Such a complex flavor profile as this one can elevate almost any drinking experience, turning a regular mixed drink into a sensory workout. A case in point: the classic Espresso Martini. Invented in the mid-’80s when cocktail wisdom wasn’t quite as widely shared as it is today, the original Espresso Martini played its vodka base to create a buzzy mixed drink with just a touch of creaminess and spice, thanks to its additions of coffee and coffee liqueur. It instantly became a modern classic, beloved by millions.
For a more interesting and refined take on that world classic, try substituting a quality Cognac like Rémy Martin 1738 Accord Royal in place of the original vodka base in the recipe. The rich butterscotch and chocolate notes from the Cognac can interact with the flavors from the coffee and the coffee liqueur in unexpected ways, heightening its fruitiness and notes of baking spice, while creating an even richer mouthfeel and creamier finish. That kind of substitution doesn’t just improve the drink — it elegantly raises it to a new level.
There’s plenty of room for creativity with the remaining ingredients. Different coffee liqueurs all have their own flavor profiles, which can put a spotlight on different characteristics from the Cognac. You’ll find even more variety by working with different kinds of coffee. Want more caramel and brown sugar flavors? Try freshly roasted Jember varietal coffee beans. Want more chocolate notes and richer mouthfeel? Try an heirloom Vietnamese robusta peaberry. Feel like adding a hint of fresh berries? Try the blueberry-forward SL-34 cultivar from Kenya. Even how you prepare your coffee can add a personal touch, just as long as it’s fairly strong. If you don’t have an espresso maker at home or a coffee shop around the corner, try a dose of strongly brewed French press, Chemex, Aeropress, pour-over, or filter coffee. The possibilities are endless.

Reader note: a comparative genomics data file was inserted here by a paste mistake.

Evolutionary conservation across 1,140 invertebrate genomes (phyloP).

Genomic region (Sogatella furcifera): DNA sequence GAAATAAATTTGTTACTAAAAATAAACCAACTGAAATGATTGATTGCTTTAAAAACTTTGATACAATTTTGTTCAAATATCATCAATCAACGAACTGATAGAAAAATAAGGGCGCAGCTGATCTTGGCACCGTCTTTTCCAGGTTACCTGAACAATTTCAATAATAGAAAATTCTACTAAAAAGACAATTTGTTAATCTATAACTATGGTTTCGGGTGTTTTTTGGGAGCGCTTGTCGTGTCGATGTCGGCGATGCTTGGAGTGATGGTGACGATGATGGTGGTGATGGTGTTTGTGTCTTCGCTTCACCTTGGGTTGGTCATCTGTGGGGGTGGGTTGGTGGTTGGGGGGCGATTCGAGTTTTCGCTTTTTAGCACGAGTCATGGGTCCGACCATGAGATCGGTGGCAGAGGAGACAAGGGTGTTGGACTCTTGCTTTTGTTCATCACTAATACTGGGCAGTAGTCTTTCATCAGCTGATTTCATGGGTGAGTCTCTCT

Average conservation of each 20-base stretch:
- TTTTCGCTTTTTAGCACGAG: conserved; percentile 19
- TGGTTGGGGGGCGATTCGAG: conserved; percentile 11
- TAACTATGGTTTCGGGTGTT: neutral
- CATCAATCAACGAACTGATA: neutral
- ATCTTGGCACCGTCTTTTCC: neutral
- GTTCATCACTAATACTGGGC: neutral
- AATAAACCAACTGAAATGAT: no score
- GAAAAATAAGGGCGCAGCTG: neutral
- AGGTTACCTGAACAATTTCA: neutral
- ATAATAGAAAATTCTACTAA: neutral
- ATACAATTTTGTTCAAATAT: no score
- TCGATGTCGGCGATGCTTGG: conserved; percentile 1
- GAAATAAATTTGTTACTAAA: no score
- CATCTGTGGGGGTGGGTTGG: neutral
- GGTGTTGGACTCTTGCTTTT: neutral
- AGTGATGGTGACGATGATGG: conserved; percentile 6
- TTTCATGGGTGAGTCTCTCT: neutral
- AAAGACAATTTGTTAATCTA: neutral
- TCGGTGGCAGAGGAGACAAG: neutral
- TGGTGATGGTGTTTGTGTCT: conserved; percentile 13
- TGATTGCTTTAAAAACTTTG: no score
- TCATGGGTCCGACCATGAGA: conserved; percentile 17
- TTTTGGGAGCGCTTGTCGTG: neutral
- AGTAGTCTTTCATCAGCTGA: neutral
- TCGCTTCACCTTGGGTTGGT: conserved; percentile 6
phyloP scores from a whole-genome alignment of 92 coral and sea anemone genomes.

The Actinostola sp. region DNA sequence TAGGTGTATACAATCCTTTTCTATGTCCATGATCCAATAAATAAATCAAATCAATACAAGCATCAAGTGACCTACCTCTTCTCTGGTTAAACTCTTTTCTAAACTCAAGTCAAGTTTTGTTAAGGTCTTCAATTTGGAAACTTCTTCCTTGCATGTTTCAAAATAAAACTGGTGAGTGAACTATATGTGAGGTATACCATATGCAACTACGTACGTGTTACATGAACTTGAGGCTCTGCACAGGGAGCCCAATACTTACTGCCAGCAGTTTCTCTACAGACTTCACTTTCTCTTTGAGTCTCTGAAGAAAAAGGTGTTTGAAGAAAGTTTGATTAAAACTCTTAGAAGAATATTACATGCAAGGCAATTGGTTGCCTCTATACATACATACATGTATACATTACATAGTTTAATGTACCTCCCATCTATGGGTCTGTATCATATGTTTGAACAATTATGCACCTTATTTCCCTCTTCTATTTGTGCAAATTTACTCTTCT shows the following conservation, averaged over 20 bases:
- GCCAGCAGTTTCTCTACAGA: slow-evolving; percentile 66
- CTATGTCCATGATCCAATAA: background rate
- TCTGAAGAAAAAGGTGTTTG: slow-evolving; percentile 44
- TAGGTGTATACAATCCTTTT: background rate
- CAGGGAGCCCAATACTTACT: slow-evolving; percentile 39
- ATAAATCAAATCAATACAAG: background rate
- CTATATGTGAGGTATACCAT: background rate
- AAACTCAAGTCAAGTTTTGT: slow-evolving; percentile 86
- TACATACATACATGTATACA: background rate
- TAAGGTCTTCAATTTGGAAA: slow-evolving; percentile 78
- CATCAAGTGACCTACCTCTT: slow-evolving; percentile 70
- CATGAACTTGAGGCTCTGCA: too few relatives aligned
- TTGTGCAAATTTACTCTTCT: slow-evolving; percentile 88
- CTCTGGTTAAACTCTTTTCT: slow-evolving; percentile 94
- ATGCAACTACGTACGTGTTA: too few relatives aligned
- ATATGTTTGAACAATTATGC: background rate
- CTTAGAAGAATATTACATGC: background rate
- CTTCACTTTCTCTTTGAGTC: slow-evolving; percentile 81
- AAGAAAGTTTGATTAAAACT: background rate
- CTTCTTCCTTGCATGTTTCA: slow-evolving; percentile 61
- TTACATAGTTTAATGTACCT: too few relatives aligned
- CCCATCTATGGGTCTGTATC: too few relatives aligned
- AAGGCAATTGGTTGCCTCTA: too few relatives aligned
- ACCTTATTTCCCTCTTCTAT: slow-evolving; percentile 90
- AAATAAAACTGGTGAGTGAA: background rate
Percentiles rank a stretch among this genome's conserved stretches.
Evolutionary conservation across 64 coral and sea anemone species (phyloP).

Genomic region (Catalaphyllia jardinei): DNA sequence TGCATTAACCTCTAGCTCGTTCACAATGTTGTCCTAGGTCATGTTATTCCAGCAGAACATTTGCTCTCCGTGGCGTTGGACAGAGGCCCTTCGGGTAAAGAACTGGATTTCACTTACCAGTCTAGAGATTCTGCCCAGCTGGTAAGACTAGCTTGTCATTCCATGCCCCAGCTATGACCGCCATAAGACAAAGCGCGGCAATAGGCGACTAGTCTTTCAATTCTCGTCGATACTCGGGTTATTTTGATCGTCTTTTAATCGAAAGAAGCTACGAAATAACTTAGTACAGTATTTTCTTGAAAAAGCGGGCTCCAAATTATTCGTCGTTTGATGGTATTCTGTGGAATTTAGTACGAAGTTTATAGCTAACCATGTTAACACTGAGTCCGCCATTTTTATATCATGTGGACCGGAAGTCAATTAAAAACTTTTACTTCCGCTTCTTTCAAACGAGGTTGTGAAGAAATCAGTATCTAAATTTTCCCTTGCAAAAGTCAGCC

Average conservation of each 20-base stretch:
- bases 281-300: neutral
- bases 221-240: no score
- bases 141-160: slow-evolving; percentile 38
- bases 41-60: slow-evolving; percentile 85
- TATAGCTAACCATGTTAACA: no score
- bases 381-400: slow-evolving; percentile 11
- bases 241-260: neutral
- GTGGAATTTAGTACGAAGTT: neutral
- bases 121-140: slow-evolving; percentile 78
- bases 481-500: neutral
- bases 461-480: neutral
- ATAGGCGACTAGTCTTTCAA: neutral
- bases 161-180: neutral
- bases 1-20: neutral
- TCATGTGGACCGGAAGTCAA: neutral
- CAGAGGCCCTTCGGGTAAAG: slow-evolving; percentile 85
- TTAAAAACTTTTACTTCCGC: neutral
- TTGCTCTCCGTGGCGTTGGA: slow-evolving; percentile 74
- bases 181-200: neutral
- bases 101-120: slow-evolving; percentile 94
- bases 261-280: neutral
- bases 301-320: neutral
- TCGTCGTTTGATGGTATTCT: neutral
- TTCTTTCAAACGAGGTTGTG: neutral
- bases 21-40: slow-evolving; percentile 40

Terroir to Your Advantage
Using these options in the recipe go way beyond basic Espresso Martinis: A high-grade Cognac like Rémy Martin 1738 Accord Royal can elevate almost any cocktail (though it’s worth remembering that its charismatic flavors and aromas work particularly well in citrus-based drinks, like the Sidecar). Much of that is due to its origin as a Cognac Fine Champagne, a term reserved for Cognacs that are exclusively made from grapes grown in the Grande and Petite Champagne regions, at least half of which must come from Grande Champagne itself. That great sense of terroir and historic provenance has stood behind the spirit since King Louis XV of France granted Rémy Martin his original reward of excellence in the year 1738 — the historic event that gave rise to this expression’s very name.
And who knows? If you practice your craft carefully and really work at taking your mixing skills to the next level, you just might end up with a modern classic all your own.
Remy Espresso Recipe
- 1 ½ ounces Rémy Martin 1738 Accord Royal
- 1 ounce espresso
- ½ ounce coffee liqueur
- ½ ounce simple syrup
- Fill a cocktail shaker with ice. Add ingredients.
- Shake well for at least 30 seconds.
- Strain, twice, into a cocktail glass.
- Garnish with three whole coffee beans, orange peel, lemon peel, or as desired.
This article is sponsored by Rémy Martin.
Published: March 16, 2021